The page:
During the winter months, several factors come into play that could result in a delay of the school day or school closure. On particularly cold mornings, we continuously monitor the National Weather Service to stay up to date on the weather conditions.
Two possible scenarios that come from the National Weather Service that we pay special attention to are a Wind Chill Advisory and a Wind Chill Warning. The National Weather Service in Louisville, KY defines the two as follows:
• Wind Chill Advisory: Wind Chills between -10 and -24 degrees and at least a wind of 10 MPH or more.
• Wind Chill Warning: Wind Chills -25 degrees and below with at least a wind of 10 MPH or more.
When the National Weather Service issues a Wind Chill Warning for Mercer County for the time the school day begins, we will make a decision to close schools. It is quite likely we will make this type of decision on the morning of the day in question, as it is hard to predict what the wind chill will be the night before.
If there is a Wind Chill Advisory for the county, schools will likely be open unless there are operational problems with the bus fleet or mechanical problems in the school buildings.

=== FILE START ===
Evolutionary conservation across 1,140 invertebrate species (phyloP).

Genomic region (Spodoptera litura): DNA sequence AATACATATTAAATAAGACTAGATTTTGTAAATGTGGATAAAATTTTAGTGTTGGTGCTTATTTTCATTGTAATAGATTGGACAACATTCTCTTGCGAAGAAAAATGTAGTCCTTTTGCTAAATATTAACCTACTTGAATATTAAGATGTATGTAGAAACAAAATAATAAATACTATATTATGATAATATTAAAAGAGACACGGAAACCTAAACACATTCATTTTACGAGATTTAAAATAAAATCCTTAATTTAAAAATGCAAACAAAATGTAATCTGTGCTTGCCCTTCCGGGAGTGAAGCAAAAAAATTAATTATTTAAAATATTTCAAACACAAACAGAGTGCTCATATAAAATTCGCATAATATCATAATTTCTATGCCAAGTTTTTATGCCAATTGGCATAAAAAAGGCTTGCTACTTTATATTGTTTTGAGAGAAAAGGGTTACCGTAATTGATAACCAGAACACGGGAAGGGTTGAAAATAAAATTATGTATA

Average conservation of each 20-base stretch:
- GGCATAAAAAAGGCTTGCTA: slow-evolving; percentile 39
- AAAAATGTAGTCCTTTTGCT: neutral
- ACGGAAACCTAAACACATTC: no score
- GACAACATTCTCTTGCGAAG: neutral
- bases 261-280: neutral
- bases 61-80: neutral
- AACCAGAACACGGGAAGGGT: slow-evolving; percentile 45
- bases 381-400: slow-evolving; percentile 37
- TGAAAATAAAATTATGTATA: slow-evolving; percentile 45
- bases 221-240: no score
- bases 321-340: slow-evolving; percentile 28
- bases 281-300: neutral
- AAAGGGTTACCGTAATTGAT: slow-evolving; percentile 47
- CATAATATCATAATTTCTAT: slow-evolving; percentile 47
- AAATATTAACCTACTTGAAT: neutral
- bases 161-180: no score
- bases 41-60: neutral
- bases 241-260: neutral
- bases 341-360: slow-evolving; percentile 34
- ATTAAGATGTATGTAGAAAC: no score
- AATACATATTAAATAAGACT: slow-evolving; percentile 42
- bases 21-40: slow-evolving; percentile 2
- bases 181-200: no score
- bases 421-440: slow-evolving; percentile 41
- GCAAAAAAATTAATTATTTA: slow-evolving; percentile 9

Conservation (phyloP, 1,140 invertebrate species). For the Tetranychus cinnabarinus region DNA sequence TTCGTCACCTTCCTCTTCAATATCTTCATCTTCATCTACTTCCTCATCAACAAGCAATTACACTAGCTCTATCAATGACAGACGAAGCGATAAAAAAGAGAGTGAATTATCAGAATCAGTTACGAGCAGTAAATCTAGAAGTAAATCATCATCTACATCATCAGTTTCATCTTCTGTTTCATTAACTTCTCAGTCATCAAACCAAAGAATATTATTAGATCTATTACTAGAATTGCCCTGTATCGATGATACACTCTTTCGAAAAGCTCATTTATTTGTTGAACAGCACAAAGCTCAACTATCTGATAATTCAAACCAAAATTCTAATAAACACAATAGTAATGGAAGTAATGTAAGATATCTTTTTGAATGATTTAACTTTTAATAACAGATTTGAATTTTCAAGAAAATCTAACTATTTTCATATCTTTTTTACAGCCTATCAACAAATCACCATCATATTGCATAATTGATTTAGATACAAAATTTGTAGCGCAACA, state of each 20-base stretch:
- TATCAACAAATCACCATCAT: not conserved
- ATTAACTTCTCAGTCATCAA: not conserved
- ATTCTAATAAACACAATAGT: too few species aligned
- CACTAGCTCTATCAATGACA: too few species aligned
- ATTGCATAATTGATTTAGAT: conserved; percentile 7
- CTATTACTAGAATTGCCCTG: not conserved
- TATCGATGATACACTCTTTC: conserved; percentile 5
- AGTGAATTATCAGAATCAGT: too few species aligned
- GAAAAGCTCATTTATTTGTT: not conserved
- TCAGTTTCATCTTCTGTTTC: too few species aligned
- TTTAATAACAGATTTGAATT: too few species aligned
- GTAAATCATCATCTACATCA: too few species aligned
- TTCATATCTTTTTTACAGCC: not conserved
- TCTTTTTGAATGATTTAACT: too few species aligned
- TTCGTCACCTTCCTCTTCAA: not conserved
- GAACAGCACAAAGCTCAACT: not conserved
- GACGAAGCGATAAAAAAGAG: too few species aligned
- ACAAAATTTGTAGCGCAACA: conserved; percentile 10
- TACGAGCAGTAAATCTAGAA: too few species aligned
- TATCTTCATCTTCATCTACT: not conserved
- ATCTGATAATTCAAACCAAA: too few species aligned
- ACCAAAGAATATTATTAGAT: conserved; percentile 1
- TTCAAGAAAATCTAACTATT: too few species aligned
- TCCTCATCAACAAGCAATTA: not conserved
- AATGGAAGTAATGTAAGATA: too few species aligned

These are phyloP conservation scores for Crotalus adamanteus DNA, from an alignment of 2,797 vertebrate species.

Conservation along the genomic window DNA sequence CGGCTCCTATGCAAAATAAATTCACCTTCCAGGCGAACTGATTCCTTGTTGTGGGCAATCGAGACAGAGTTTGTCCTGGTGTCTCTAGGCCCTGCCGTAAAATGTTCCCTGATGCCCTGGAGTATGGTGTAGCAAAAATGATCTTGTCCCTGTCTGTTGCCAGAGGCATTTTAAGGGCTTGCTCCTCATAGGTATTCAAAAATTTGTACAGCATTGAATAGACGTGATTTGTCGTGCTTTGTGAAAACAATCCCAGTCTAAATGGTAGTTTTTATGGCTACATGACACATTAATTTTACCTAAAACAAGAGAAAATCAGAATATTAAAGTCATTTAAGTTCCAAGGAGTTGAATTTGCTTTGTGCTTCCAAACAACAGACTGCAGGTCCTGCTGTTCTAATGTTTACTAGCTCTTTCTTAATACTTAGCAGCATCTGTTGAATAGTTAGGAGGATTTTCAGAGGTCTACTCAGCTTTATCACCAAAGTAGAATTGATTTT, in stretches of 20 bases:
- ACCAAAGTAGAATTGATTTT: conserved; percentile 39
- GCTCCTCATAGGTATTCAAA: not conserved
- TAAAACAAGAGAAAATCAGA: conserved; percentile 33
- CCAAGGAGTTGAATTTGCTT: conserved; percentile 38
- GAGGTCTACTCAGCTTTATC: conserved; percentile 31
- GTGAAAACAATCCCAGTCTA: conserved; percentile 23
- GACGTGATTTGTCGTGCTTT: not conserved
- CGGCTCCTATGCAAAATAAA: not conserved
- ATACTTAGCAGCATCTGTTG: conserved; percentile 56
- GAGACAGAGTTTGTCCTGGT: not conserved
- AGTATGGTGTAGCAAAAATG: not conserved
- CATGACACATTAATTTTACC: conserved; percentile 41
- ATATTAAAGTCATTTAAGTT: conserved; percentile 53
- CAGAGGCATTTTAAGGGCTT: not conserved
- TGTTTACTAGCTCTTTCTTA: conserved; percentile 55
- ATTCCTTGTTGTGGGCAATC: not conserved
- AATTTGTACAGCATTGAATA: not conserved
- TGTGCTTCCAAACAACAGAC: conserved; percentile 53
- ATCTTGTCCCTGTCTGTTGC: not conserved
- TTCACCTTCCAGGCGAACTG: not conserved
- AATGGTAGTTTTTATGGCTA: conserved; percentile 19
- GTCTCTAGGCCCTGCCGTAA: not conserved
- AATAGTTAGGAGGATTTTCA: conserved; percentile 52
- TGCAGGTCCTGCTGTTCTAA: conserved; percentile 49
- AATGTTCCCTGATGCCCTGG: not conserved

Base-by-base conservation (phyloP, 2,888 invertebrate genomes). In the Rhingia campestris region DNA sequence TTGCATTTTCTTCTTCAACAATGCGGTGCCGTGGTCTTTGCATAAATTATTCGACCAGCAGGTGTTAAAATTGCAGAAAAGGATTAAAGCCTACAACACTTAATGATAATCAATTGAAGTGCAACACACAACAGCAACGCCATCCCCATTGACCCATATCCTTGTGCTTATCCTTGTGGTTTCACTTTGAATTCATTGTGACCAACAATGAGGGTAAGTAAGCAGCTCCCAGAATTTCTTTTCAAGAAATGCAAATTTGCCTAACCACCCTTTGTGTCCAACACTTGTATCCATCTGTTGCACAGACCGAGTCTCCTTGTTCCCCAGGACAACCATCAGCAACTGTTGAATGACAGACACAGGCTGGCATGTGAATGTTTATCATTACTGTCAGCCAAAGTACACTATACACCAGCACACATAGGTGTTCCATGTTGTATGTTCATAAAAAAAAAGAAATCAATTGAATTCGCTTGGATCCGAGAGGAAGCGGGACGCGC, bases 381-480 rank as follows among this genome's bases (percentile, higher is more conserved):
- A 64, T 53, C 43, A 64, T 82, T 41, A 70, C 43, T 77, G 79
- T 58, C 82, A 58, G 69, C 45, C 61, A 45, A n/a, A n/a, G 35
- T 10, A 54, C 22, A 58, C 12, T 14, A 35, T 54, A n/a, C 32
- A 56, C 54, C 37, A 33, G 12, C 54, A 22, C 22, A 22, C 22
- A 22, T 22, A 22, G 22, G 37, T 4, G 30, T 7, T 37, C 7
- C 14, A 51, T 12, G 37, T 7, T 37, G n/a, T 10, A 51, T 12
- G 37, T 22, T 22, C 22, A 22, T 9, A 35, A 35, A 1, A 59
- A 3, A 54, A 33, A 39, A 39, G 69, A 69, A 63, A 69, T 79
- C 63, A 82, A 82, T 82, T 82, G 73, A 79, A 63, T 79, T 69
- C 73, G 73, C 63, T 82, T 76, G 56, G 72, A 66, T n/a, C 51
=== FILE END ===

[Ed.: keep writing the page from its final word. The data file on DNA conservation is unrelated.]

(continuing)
Prior to making any decisions, district Maintenance and school staff walk through the buildings to assess the heating systems and to identify if there are any issues that would prevent children from being in the buildings. The Transportation Department prepare the buses in advance to run in cold weather by adding an additive to the fuel. On days where the weather is especially cold, they come in early to allow time for the buses to start and warm-up. On these extremely cold days, we have two additional buses, each accompanied with a mechanic, to opposite ends of the county. We do this so that if a bus breaks down, we have another bus nearby to keep the children out of the cold as much as possible.
The safety of our staff and students is our top priority when making the decision to delay or close school. We can assure you that our school buildings are warm, safe, and an ideal place for students to be when it is extremely cold outside. Even with the abovementioned safety precautions in place, we do ask that you encourage your child to dress appropriately for the weather including a winter hat, gloves, heavy coat and boots because prolonged exposure to extreme cold have serious risks including frostbite and hypothermia.
To get more information on how the wind chill is calculated see the National Weather Service Wind Chill Chart from the National Weather Service.